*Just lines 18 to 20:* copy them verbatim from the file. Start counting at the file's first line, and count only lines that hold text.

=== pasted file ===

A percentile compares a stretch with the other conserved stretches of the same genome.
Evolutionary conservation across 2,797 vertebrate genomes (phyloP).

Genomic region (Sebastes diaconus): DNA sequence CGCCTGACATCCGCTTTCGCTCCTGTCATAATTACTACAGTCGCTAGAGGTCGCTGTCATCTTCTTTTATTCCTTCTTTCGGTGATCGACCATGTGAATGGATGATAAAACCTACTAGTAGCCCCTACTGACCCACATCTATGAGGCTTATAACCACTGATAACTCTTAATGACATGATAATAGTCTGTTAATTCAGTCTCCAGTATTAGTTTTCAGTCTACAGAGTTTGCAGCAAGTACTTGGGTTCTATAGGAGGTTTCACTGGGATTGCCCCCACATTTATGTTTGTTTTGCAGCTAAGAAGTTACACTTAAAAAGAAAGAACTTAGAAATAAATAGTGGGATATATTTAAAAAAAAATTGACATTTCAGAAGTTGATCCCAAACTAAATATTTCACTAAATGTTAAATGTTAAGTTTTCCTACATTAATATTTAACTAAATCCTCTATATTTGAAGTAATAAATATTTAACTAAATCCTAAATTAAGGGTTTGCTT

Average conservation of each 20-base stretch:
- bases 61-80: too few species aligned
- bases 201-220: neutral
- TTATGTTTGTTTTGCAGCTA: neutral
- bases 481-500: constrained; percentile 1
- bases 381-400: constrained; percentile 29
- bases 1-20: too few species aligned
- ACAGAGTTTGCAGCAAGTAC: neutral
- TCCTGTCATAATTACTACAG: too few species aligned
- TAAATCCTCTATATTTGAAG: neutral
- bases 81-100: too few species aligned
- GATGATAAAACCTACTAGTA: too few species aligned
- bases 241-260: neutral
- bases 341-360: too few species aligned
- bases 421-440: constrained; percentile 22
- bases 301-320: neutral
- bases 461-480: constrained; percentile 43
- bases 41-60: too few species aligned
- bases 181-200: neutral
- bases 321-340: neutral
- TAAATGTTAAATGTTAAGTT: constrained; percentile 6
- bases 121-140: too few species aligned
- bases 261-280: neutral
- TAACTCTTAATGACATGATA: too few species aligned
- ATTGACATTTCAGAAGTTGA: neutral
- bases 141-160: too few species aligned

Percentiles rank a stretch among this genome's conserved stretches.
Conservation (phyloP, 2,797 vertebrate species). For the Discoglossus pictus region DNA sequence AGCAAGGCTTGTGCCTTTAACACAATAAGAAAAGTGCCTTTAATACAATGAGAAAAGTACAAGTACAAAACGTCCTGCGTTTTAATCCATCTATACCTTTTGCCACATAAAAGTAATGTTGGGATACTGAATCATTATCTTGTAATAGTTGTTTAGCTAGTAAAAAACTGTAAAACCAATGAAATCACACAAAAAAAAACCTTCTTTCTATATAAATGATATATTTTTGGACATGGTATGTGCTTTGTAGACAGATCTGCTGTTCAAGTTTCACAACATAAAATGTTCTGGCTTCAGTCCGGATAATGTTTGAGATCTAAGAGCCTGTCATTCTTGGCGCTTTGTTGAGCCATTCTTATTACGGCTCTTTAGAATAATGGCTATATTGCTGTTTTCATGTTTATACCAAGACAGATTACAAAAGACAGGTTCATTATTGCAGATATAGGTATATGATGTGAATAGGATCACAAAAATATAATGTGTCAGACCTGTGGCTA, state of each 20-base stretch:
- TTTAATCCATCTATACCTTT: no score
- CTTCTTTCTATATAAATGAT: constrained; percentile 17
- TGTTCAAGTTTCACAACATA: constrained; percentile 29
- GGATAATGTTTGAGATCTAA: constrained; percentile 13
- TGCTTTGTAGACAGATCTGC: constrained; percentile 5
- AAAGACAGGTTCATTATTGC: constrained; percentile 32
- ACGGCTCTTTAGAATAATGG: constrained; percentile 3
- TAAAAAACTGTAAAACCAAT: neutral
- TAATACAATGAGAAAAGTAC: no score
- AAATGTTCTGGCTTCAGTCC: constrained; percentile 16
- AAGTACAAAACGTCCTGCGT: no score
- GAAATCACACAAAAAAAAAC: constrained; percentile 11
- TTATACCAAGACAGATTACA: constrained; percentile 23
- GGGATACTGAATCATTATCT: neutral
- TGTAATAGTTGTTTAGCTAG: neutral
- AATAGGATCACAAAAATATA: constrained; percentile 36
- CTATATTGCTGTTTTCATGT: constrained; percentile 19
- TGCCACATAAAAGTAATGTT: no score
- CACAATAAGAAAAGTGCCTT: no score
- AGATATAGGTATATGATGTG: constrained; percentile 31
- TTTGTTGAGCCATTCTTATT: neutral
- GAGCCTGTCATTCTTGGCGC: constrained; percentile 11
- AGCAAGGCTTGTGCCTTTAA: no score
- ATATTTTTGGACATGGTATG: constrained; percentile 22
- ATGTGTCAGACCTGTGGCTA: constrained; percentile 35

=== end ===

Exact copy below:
- bases 421-440: constrained; percentile 22
- bases 301-320: neutral
- bases 461-480: constrained; percentile 43